Following my high school graduation, my cousin and I traveled to England for a weeklong tour.
While I enjoyed seeing the many historical sites that the British Isles has to offer, one of the highlights of my trip was visiting the All England Lawn Tennis Club, home of the Wimbledon tennis championships.
We happened to be in England during Wimbledon, so my cousin and I thought it would be fun to walk around the grounds at Centre Court, just to say we had been there.
Actually attending a match at the famed Centre Court seemed out of the realm of possibility for a couple of unsophisticated teenagers on a limited budget.
Centre Court is arguably the most famous tennis venue in the world. I had watched many Wimbledon matches on television, so it was thrilling to be at that storied venue. Just one year earlier, I had watched German star Boris Becker, who at the tender age of 17 — my same age at the time — claim the Wimbledon championship.
While soaking up the aura and atmosphere of the All England Tennis Club, someone tapped me on the shoulder. I turned and a well-dressed woman with a British accent asked me if I had any tickets. I shook my head no, thinking she needed tickets.
Before I knew it, she placed something in my hand. I looked down and saw two tickets to a match on Centre Court. My cousin and I were stunned and speechless. By the time I looked up to thank her, she had disappeared into the crowd.
My cousin and I walked into Centre Court and sat in box seats not far from the action (we watched the Gullikson twins, Tom and Tim, compete, though I can’t remember if they won or lost).
Sitting at Centre Court to watch a Wimbledon match was unforgettable. And so was a stranger’s simple act of kindness toward me, a stranger in a strange land (I nearly got crushed by one of those double-decker buses a few times because I looked the wrong way while crossing the street).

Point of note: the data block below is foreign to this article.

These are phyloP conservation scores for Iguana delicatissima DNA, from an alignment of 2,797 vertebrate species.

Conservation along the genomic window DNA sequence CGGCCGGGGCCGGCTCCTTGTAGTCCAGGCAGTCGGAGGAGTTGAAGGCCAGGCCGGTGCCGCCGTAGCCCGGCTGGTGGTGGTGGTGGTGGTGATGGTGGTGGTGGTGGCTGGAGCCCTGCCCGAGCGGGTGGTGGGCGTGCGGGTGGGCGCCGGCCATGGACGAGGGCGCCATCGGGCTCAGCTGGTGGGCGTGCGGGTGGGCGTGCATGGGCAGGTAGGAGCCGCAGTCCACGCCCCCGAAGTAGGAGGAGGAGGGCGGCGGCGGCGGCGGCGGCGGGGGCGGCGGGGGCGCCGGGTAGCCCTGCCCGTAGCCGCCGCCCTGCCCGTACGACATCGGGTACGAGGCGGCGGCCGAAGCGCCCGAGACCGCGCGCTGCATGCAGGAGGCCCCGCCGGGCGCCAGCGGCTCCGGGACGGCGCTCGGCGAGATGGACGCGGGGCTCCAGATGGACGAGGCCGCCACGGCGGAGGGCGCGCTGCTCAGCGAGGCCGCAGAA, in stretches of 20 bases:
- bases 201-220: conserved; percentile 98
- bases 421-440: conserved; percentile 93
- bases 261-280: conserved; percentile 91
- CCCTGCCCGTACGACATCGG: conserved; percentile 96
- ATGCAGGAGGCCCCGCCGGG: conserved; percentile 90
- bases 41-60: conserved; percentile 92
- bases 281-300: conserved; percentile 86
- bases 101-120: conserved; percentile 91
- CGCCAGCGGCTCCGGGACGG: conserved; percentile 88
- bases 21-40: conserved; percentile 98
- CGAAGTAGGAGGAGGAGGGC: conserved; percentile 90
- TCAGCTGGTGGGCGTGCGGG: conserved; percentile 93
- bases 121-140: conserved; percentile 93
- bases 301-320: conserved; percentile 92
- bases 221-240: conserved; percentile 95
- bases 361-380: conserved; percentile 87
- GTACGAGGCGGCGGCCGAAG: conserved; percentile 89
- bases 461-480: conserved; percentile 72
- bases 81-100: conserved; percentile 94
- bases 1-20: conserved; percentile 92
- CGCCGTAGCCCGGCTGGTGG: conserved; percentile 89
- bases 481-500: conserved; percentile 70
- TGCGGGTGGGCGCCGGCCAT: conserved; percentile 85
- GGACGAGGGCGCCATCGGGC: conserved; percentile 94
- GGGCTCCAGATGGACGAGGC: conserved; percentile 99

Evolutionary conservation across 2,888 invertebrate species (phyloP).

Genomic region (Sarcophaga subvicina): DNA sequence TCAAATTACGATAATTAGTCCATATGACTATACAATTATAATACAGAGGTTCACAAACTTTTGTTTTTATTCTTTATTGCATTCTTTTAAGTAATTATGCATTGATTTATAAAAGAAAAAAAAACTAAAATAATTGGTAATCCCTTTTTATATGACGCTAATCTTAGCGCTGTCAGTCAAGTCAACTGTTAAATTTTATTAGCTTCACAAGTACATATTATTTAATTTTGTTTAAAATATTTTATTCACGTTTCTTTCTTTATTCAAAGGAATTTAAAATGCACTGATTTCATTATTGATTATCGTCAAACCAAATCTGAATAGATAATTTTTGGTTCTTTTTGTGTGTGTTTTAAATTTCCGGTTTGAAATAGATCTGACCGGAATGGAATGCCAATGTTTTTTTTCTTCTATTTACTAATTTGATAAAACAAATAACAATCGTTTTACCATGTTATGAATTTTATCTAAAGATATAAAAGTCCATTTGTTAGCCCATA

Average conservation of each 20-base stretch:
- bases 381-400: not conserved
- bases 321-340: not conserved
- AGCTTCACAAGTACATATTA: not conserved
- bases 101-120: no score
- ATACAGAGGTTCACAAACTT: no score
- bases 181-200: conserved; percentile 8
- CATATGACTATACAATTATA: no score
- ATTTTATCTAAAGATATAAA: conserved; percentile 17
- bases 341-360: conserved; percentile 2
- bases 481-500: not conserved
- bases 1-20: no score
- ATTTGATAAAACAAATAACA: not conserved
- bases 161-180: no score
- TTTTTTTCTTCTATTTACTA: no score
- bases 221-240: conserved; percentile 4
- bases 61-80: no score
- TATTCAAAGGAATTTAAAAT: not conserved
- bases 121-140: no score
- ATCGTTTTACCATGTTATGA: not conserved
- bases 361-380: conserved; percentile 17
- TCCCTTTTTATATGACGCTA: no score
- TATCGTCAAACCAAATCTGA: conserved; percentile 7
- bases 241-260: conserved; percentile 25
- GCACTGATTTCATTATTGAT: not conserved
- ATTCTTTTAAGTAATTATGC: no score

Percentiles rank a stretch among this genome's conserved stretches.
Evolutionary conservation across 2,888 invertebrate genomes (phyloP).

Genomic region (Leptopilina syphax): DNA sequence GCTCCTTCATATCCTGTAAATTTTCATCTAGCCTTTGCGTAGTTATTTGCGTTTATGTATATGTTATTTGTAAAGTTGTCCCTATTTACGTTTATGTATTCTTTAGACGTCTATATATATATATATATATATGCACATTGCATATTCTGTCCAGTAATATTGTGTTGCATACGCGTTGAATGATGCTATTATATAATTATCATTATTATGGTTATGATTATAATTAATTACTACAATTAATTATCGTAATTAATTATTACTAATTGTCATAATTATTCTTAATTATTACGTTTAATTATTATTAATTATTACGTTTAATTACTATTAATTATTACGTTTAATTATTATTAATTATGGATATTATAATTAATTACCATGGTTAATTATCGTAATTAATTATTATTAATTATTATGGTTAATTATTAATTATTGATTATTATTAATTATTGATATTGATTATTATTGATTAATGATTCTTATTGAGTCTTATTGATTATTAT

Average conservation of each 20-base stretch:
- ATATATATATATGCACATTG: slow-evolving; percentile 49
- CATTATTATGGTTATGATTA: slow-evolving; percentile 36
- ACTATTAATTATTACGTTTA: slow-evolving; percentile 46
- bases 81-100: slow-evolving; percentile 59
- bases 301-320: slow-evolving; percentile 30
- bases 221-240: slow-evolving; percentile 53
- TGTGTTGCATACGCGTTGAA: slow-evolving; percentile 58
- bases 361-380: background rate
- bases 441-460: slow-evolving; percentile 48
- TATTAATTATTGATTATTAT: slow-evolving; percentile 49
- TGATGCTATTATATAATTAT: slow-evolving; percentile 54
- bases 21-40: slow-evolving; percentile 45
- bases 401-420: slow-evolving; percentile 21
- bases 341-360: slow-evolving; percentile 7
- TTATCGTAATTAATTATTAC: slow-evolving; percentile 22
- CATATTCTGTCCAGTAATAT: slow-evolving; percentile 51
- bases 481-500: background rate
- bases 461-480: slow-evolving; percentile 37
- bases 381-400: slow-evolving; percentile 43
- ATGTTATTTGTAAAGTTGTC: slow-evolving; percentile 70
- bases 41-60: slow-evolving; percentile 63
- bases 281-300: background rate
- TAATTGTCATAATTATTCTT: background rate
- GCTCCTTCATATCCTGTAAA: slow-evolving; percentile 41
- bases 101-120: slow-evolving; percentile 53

There is a lesson there about generosity, of course, but that experience also taught me something about gratitude.
I really wish I could have thanked my British benefactress for being so generous. Years later, I still feel grateful for her willingness to give us those tickets. It probably wasn’t a big deal for her, but it was for me and my cousin. That was a dramatic, conspicuous example of being grateful for something I received.
But what about all the many inconspicuous blessings I receive every day that I tend to forget or overlook? Most of the blessings I receive daily go unnoticed and I fail to give thanks for them.
Do we appreciate all the things that are bestowed on us by others and, more importantly, by a loving Heavenly Father? Do we acknowledge, the tender mercies He bestows on us regularly?
“We should certainly count our blessings, but we should also make our blessings count.” —Elder Neal A. Maxwell
Elder Neal A. Maxwell said, “We should certainly count our blessings, but we should also make our blessings count.”
I think we make our blessings count by remembering them, cherishing them, and living in a spirit of gratitude. There seems to be an attitude of entitlement in our materialism-driven society. We see many that, when they don’t get what they want — right now — tend to feel angry or victimized.
“Do material possessions make us happy and grateful? Perhaps momentarily,” President Thomas S. Monson has said. “However, those things which provide deep and lasting happiness and gratitude are the things which money cannot buy: our families, the gospel, good friends, our health, our abilities, the love we receive from those around us. Unfortunately, these are some of the things we allow ourselves to take for granted.”
During this holiday season, let’s resolve to be more grateful every day for the blessings that we receive.
“If ingratitude be numbered among the serious sins, then gratitude takes its place among the noblest of virtues.” —President Thomas S. Monson
“Sincerely giving thanks not only helps us recognize our blessings, but it also unlocks the doors of heaven and helps us feel God’s love,” President Monson continued. “We can lift ourselves and others as well when we refuse to remain in the realm of negative thought and cultivate within our hearts an attitude of gratitude. If ingratitude be numbered among the serious sins, then gratitude takes its place among the noblest of virtues.”
Let’s express our gratitude more frequently to God and to our family members for the little things we receive. When we do so, we will make our blessings count.